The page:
STJ 500

June 17, 2014 14:30 ET

Bay Area Musicians Play Key Role in Fifth Centenary Celebration, Unifying Faithful Through Spirituality, Technology and Music

RENO, NV--(Marketwired - Jun 17, 2014) - This year marks the 500th year since the birth of Saint Teresa of Avila -- reformer of the Discalced Carmelite Order, Roman Catholic saint and first woman Doctor of the Church -- with the 500th anniversary of her birth on March 28, 2015. In commemoration of this upcoming fifth centenary, the Discalced Carmelites are having a year of celebrations in her honor throughout the world.

The Discalced Carmelite family of the western United States is inviting the public to attend the first, an early celebration called, "The Creative Spiritual Genius of St. Teresa of Avila Today," taking place in San Jose, Calif., August 21 through 23.

Notable participants in the event reside in the San Jose area, including:

Cellist Peter Gelfand, who has served as Principal Cellist with Symphony Silicon Valley since its inaugural season in 2003. He served in that same capacity with the former San Jose Symphony from 1985 through that orchestra's final season in 2002. During his first three seasons in San Jose, he divided his time equally between the San Jose Symphony and the renowned St. Louis Symphony, an orchestra with which he toured and recorded extensively. From 1988 through the 1998 season, he also served as the Principal Cellist with the Monterey County Symphony.

Classical Guitarist Matthew Fish has performed throughout California, playing at such venues as the Freight and Salvage in Berkeley, the Davis Arts Center, CSU East Bay, CSU Chico, the San Francisco Scottish Rite Center and the Firehouse Arts Center, where he played with the Pacific Masterworks Chorus. He was a featured artist in the Classical Guitar Project in Chico and earned himself a spot in the "Evening Showcase Concert" at the 2012 Guitar Foundation of America's Regional Symposium in San Francisco.

Participants from the Discalced Carmelite Friars of Mount Saint Joseph Monastery, San Jose.

The Carmelite Nuns of Santa Clara, participating in spirit and prayer.

The Auxiliary Bishop of San Jose, Thomas Anthony Daly, who will celebrate a Mass in honor of Saint Teresa's 500th anniversary of birth at the Cathedral Basilica of St. Joseph on Saturday, August 23.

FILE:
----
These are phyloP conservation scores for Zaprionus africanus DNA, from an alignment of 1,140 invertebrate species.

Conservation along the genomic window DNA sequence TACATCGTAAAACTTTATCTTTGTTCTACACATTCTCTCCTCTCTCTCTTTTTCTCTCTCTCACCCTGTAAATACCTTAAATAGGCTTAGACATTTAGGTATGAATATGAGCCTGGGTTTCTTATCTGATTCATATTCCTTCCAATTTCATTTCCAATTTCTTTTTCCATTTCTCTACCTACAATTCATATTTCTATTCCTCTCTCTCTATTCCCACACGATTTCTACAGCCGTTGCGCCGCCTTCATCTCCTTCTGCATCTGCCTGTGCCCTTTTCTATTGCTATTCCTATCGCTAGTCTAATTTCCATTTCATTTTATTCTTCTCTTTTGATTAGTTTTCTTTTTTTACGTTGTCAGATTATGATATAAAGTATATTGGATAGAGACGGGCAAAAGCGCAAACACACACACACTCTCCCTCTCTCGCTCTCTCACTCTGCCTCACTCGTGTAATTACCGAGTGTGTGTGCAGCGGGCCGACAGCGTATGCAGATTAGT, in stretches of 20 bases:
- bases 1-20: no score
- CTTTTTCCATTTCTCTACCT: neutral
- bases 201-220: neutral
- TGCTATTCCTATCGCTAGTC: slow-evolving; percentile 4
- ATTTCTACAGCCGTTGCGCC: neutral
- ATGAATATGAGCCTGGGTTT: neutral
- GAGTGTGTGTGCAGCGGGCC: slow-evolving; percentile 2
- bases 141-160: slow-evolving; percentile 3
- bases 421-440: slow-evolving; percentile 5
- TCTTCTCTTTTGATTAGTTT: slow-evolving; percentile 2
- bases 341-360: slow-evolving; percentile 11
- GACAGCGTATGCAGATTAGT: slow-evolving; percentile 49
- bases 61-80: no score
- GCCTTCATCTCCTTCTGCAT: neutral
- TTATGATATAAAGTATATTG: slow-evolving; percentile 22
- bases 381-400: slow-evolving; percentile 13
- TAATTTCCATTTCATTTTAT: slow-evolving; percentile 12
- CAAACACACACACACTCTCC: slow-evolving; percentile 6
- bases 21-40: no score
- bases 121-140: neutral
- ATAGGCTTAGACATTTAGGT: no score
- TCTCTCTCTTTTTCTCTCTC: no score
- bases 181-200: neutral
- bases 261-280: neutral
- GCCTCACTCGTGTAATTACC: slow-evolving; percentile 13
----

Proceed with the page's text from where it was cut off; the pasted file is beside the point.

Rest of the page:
Father Gerald Werner O.C.D., Superior of the Oakville Carmelite Monastery, a member of the planning committee, who is providing critical insights into the life and teachings of Saint Teresa for the PBS documentary (with planned nation-wide distribution) capturing the STJ500 celebration. He is a graduate of two area schools -- St. Francis High School in Mountain View and Santa Clara University.

Planning Committee Members from the Bay Area: Cherry Caparas, OCDS and Theresa Thomas, OCDS

This three-day celebration will feature presentations by each branch of the Discalced Carmelite Order (Nuns, Friars, Seculars, Affiliates), a banquet, a special Eucharistic celebration and three world premieres: A concert, which will include an opera scene composed and performed by world-renowned Metropolitan Opera mezzo-soprano Dolora Zajick; and two virtual choirs comprised of members of the Discalced Carmelite Order from around the world.

Virtual Choir
A virtual choir is an assemblage of voices from around the world compiled into a single choir. Through means of technology, barriers between continents dissolve as Discalced Carmelite Nuns and Friars from their own monasteries, and Secular Carmelites from their homes, submit an audio/video recording of themselves singing their part in a "virtual" choir. Carmelites from 23 countries have submitted more than 250 vocal tracks as part of the Carmelite virtual choirs.

Scott Haines, the producer of the virtual choir sensation Lux Aurumque (which has received more than four million YouTube views since its 2010 premiere), will produce the two virtual choirs of Carmelites: Nada Te Turbe, a Spanish piece sung by contemplative Discalced Carmelite Nuns world-wide, and Salve Regina, with lyrics in Latin sung by the nuns, friars and seculars.

Both pieces were composed by Sister Claire Sokol, OCD -- a member of Carmel of Reno and one of the moving forces behind the San Jose celebration.

Work has begun on a documentary produced by KNPB Channel 5 Public Broadcasting, the PBS Member Station in Reno, Nevada. The program, scheduled to air in late 2014, will capture the planning process, the production of the virtual choirs and the San Jose celebration itself, with interviews of key players including Haines, Sister Claire Sokol, Father Gerald Werner and other participants. KNPB plans to offer the program for national distribution.

"This three-day event will provide a variety of doorways through which St. Teresa can be encountered today," said Cherry Caparas, a member of the secular Order of Carmelites and the coordinator of the San Jose celebration. "We hope that this celebration, which will include music, poetry, drama and the visual arts as well as prayer, will act as a conduit for each participant's unique encounter with St. Teresa, whose spirit is still very much alive after 500 years!" 

For further information, and to register for the San Jose event, please visit

About Saint Teresa of Avila

Saint Teresa of Avila -- also known as Saint Teresa of Jesus -- was the reformer of the Discalced Carmelite Order, a mystic, a writer and the first woman Doctor of the Church. She is widely regarded as a friend to all who seek God in Spirit and Truth. During the dramatic years of her activity in founding 156 monasteries of nuns throughout Spain, Teresa resolved innumerable intercommunity, financial, legal and spiritual problems -- all while dealing with her own poor health. After 20 years of intense service to the Church, she died at the age of 67 -- though her teachings, wit and wisdom have transcended the centuries.

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